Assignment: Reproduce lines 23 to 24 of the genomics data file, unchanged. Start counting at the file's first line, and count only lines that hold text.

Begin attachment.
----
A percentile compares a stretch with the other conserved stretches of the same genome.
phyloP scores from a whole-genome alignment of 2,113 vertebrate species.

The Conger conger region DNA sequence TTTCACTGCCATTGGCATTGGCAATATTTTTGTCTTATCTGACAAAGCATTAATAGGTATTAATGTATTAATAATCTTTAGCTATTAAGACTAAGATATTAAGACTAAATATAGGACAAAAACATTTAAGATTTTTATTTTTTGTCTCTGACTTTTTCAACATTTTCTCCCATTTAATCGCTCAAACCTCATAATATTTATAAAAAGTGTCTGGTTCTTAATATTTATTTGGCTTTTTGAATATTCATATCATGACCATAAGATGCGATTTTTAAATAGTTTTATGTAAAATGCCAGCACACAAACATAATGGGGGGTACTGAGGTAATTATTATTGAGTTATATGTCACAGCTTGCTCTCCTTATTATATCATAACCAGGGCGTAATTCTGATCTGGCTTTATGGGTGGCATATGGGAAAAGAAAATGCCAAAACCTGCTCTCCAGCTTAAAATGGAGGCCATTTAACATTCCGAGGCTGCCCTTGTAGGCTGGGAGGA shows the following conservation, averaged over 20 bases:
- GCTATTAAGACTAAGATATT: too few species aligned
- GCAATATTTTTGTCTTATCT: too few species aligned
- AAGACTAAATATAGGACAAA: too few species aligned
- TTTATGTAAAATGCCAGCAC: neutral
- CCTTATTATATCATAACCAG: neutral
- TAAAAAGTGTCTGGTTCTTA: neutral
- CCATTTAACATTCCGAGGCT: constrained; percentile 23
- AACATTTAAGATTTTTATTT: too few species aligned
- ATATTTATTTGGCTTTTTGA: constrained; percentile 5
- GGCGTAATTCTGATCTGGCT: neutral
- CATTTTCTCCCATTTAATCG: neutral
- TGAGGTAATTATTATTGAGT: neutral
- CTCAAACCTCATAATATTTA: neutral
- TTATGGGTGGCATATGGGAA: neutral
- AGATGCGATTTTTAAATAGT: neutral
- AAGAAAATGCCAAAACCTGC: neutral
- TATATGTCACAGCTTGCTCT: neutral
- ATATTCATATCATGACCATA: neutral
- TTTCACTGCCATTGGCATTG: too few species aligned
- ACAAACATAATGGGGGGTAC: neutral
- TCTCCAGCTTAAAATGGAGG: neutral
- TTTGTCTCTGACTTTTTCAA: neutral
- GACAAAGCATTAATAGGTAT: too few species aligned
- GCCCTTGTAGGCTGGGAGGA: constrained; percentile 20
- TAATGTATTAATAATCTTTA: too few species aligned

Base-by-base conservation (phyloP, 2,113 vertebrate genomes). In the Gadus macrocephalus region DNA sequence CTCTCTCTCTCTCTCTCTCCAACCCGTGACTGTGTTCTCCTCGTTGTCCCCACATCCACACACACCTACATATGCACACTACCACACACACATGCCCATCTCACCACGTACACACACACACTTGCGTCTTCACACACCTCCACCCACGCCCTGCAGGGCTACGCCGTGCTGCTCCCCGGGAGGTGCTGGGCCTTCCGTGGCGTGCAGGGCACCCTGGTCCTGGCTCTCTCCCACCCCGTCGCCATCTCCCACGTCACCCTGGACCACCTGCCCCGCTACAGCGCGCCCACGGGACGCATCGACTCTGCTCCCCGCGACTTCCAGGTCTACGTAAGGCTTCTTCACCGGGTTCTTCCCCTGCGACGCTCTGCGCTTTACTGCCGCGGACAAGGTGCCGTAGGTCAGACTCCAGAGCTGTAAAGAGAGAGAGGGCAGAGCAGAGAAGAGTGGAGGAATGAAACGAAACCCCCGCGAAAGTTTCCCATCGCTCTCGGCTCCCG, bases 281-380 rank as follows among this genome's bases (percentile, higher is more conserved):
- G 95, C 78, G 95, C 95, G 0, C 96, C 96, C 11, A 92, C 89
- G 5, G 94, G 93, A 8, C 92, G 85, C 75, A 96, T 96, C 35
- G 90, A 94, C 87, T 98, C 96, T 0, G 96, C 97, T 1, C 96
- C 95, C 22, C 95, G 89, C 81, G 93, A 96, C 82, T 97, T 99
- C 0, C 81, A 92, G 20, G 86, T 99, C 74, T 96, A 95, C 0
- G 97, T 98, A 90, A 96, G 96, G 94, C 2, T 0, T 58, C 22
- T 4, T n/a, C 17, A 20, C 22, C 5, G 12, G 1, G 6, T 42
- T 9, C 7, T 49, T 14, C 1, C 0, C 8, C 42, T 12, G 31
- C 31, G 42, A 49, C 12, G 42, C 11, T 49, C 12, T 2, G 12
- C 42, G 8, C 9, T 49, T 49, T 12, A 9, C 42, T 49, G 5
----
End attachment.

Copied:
- ACAAACATAATGGGGGGTAC: neutral
- TCTCCAGCTTAAAATGGAGG: neutral